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About Omaha daily bee. (Omaha [Neb.]) 187?-1922 | View Entire Issue (Aug. 5, 1894)
THE OMAHA. DAILY SUNDAY , AUGUST o , 189k
consumed , which la 108.5 pounds. The lal-
oat London quotations for 96 degrees centri
fugal shown $2.93 per 100 pounds , and for
feflned $3.37 p r 100 pounds.
"This shows n difference of 44 centn on
100 pounds. Adding to the raw sugar Iho
necessary amount to allow for the quantity
actually required , 1. e. , 108.6 pounds of
raw at $2.93 , and you have 13.17 to cover
llio cost of the sugar and 20 cents left over
for the cost of refining In 100 pounds of re
"Taking the value of the raw cano neces
sary to mnko the 100 pounds of refined , 1. o. ,
$3.17 , the duty of 40 per cent amounts to
$ l.2C8. The refined , costing J3.37 per 100
pounds , at 40 per cent , pays a duty of $1.348 ,
nnd consequently leaves the American re
finer 8 cents per 100 pounds protection aa a
result of the straight ad valorem rate on
raw and refined sugars. Adding to this tbo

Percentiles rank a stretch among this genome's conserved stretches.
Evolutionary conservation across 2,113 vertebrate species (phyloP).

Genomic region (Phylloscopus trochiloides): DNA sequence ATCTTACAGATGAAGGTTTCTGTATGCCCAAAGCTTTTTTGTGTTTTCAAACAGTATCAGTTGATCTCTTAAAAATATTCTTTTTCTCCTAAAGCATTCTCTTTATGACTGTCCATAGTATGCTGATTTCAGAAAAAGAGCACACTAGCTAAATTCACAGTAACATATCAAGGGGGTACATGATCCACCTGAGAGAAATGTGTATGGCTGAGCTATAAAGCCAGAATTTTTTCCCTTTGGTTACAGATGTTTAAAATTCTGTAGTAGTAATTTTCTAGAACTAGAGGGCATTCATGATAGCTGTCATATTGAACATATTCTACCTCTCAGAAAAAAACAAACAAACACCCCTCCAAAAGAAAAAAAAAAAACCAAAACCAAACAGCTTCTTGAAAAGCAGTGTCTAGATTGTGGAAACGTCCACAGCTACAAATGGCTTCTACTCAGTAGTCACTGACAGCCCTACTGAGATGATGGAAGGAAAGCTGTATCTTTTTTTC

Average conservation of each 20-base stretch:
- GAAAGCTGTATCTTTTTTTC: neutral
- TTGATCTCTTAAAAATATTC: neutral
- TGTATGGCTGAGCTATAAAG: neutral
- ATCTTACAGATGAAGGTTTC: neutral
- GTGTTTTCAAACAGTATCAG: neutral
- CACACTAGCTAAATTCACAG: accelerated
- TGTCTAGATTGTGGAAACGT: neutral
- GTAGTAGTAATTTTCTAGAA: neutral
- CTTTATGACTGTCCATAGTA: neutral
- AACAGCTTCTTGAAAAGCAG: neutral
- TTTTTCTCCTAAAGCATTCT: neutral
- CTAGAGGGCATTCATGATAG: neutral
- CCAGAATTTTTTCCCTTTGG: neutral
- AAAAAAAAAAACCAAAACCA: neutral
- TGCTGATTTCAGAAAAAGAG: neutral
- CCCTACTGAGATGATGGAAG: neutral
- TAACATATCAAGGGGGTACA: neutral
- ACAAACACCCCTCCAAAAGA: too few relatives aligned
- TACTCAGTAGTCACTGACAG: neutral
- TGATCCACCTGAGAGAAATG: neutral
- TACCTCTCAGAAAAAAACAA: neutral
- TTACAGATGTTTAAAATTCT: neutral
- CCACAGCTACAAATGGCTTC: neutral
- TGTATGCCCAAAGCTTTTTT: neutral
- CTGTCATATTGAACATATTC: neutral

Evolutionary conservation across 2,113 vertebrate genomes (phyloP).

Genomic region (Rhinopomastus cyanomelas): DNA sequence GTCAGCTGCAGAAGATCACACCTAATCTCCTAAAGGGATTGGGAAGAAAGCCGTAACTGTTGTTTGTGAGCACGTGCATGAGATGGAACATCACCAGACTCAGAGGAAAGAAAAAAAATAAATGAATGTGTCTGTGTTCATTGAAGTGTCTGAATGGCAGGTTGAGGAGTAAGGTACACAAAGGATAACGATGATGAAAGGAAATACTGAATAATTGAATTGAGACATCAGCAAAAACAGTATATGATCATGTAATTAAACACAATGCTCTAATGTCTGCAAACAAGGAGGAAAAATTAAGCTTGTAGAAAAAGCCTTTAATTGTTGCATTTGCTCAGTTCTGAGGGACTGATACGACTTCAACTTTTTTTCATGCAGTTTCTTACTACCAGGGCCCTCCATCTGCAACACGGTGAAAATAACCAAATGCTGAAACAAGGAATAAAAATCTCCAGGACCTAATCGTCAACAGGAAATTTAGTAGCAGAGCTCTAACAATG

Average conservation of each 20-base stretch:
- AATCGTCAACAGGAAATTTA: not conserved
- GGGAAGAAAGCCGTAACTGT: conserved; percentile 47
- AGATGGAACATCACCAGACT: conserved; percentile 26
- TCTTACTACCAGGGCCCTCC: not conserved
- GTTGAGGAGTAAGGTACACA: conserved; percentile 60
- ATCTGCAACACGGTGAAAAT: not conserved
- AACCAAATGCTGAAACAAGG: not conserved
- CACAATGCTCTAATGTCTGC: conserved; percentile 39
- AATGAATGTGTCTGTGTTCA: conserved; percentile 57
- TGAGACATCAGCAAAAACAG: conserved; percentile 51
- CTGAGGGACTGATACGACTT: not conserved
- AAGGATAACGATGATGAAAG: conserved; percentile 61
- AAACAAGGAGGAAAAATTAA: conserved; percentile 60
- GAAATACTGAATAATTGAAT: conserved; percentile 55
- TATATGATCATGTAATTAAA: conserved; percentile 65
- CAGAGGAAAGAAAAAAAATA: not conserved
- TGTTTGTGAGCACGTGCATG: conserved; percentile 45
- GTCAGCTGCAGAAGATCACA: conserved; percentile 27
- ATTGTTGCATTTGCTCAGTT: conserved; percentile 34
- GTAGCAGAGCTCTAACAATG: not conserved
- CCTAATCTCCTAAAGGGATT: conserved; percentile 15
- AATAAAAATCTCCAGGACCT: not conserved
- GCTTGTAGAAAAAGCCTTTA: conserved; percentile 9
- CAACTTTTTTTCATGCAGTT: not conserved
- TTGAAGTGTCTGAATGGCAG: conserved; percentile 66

one-eighth of a cent per pound gives a
total of 20'/4 ' cents per 100 pounds protection
under the senate bill , against one-fifth of a
cent a pound , or 20 cents per 100 pounds as
now proponed. "
INDIAN HGIlOOli SCANDAL.
Itov. Burner , Former Superintendent of the
I'errln School , n Fugitive.
WASHINGTON , Aug. 4. The Investigation
of the Perrls Indian school In California has
resulted In charges of gross rascality and
frauds perpetrated on the government by
Rev. M. H. Savage , a former superintendent.
The charges are made In the reports of Gen
eral Frank Armstrong , assistant commis
sioner of Indian affairs , and of Special Agent
Bholby , who have Just completed the In
"Sufficient facts have been shown , " says
General Armstrong In his report , "to land
Savage In the state prison. This should bo
done It he can bo caught. I think ho has
escaped to Mexico , and ho should bo followed
-up nnd an , example made of him , If he can
be extradited. From the first transaction
three or four years ago to the day ho left
ho was In some way defrauding the govern
ment. Ho stole at least one-third of all